HS2 will be expensive and destructive – but it is the only way to revitalise Britain's railways

Sir David Higgins says it is vital we learn from past infrastructure mistakes

Share

All aboard for the future? The 18 pages of Sir David Higgins’ closely argued case for high-speed rail can be boiled down to just 18 words: if you are going to build the line Britain desperately needs, build it properly and build it soon.

This morning, millions of commuters will corroborate his assertion that “every day, people in this country live with the consequences of our past failure to invest sufficiently in infrastructure capacity”.

The chairman of High Speed 2 wants to transform the nation’s economic geography with an express link from London via Birmingham to the North. Sir David musters powerful arguments for swift progress, hinged on the belief that “our infrastructure has not stood the test of time: it is a series of imperfect compromises which have not provided a strategic answer to the needs of the country”. HS2 Plus, he says, is the solution.

The “Plus” is more than PR embellishment. Sir David urges bolder planning than originally envisaged. His key recommendation, that phase one should extend beyond the West Midlands and into Cheshire, echoes the old music-hall song “Oh! Mr Porter”: “I wanted to go to Birmingham, and they’ve taken me on to Crewe.” And while high property prices in London are part of the imbalance he believes HS2 can correct, an ambitious terminus in the capital could be paid for by shrewd extraction of the real-estate value of Euston – to create a “desti-station” that becomes a local economic hub as well as a national gateway.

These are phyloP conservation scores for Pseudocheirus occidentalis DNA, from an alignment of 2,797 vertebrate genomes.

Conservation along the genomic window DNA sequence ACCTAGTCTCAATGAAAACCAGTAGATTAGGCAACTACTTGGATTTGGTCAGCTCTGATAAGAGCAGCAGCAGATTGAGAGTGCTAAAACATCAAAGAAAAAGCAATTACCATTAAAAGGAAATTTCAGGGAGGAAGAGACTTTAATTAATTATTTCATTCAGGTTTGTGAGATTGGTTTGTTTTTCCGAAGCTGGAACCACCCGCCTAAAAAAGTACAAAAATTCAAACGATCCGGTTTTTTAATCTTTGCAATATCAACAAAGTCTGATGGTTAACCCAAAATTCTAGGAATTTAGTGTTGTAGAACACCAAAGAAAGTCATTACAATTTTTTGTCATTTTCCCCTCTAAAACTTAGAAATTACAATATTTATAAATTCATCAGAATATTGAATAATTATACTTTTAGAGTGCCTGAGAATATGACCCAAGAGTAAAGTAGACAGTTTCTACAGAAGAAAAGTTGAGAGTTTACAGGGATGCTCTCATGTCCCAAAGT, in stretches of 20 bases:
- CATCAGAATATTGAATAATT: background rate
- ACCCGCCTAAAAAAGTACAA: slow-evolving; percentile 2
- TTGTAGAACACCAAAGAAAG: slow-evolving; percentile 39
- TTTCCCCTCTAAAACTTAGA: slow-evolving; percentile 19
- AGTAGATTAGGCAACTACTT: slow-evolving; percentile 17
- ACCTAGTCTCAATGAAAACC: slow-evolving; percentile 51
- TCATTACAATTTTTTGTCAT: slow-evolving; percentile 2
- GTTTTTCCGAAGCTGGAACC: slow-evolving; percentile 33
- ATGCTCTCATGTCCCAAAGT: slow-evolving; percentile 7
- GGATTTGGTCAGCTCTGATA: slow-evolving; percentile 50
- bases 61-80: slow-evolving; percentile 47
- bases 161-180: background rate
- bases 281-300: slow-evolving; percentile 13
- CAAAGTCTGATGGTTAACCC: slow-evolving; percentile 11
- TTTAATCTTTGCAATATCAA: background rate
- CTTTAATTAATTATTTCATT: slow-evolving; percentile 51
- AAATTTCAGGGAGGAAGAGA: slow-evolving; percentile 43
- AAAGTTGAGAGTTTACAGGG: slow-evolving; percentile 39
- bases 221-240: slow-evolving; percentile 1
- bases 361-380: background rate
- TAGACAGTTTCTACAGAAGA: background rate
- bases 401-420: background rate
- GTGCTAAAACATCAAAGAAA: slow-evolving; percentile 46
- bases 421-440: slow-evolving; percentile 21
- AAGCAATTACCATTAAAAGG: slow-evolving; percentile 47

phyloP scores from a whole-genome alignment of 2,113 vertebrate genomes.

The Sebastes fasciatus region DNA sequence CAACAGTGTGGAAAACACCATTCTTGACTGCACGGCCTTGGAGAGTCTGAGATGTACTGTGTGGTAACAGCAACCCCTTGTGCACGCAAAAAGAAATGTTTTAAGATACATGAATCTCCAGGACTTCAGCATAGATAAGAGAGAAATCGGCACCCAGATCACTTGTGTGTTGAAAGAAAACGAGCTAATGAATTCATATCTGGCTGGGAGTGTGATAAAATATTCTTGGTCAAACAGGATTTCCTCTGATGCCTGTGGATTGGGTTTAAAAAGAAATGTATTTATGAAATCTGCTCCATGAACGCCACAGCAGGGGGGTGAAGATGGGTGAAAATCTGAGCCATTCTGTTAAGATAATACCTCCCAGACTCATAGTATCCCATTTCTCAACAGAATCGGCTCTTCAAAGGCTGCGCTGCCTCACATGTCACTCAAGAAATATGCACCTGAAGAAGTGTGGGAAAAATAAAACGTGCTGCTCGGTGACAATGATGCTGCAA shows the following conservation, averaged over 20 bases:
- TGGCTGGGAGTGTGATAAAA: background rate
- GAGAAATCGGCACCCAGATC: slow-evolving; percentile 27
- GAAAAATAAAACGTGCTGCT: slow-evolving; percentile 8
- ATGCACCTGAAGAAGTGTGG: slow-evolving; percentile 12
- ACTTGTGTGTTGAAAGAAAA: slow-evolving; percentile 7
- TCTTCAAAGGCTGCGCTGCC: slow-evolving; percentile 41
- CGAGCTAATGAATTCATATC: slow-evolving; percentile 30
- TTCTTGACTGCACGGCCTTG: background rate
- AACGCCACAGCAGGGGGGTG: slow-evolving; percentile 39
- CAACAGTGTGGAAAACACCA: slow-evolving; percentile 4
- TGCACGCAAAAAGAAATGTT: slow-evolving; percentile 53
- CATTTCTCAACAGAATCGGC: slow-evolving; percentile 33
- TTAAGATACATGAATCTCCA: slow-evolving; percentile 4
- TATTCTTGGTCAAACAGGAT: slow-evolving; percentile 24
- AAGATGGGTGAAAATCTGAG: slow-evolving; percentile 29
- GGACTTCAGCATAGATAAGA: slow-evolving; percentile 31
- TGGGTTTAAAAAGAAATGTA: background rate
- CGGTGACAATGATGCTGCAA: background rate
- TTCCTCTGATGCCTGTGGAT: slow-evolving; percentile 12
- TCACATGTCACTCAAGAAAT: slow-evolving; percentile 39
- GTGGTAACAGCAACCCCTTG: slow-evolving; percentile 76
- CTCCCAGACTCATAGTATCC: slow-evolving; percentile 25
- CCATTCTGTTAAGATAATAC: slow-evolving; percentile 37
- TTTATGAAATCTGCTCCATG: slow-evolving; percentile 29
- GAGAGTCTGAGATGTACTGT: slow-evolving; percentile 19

Wisely, he cautions against ploughing £700m into a link between the new line and High Speed 1 – which currently ends at St Pancras, half a mile from where High Speed 2 would begin. It reveals much about our lack of joined-up planning that no provision was made for a possible spur from the Channel Tunnel Rail Link when the £6bn line to France was built.Even with the cost of phase one whittled down below £25bn, the project remains the most expensive advance rail ticket in history, and faces formidable foes.

First in the queue: the taxpayer. This long-suffering individual is profoundly sceptical of bloated public projects, whether NHS computer networks or Royal Navy aircraft carriers, which over-spend as predictably as they under-deliver. The typical taxpayer uses trains rarely or never, yet already contributes about half the cost of keeping the nation’s creaking network running.

Many of those who do go by train have the temerity to live in areas such as East Anglia, South Wales or Cornwall. None of those regions stands to benefit from HS2.

The business community is broadly in favour of HS2. The construction phase would provide a prodigious amount of work, and once completed the line will improve connectivity, expand capacity and perhaps even clear some traffic from the motorway network.

But many individual enterprises are appalled. Why should high-tech firms in Cardiff or Cambridge help pay for their rivals in Chester to gain a competitive edge?

And, of course, the line will cause a heck of a mess. Communities in the Chilterns fear they will find themselves somewhere on the spectrum between disruption and devastation, yet without a stop on the route between London and Birmingham. They will try everything from legal challenges to unseating MPs to block the line.

In the physical world, the force of inertia is a contradiction in terms; but in the political world, the forces of inertia have proved quite capable of hobbling big transport infrastructure projects.

As a recipe to revitalise the railways, HS2 is far from perfect, but it is the only grand project likely to succeed.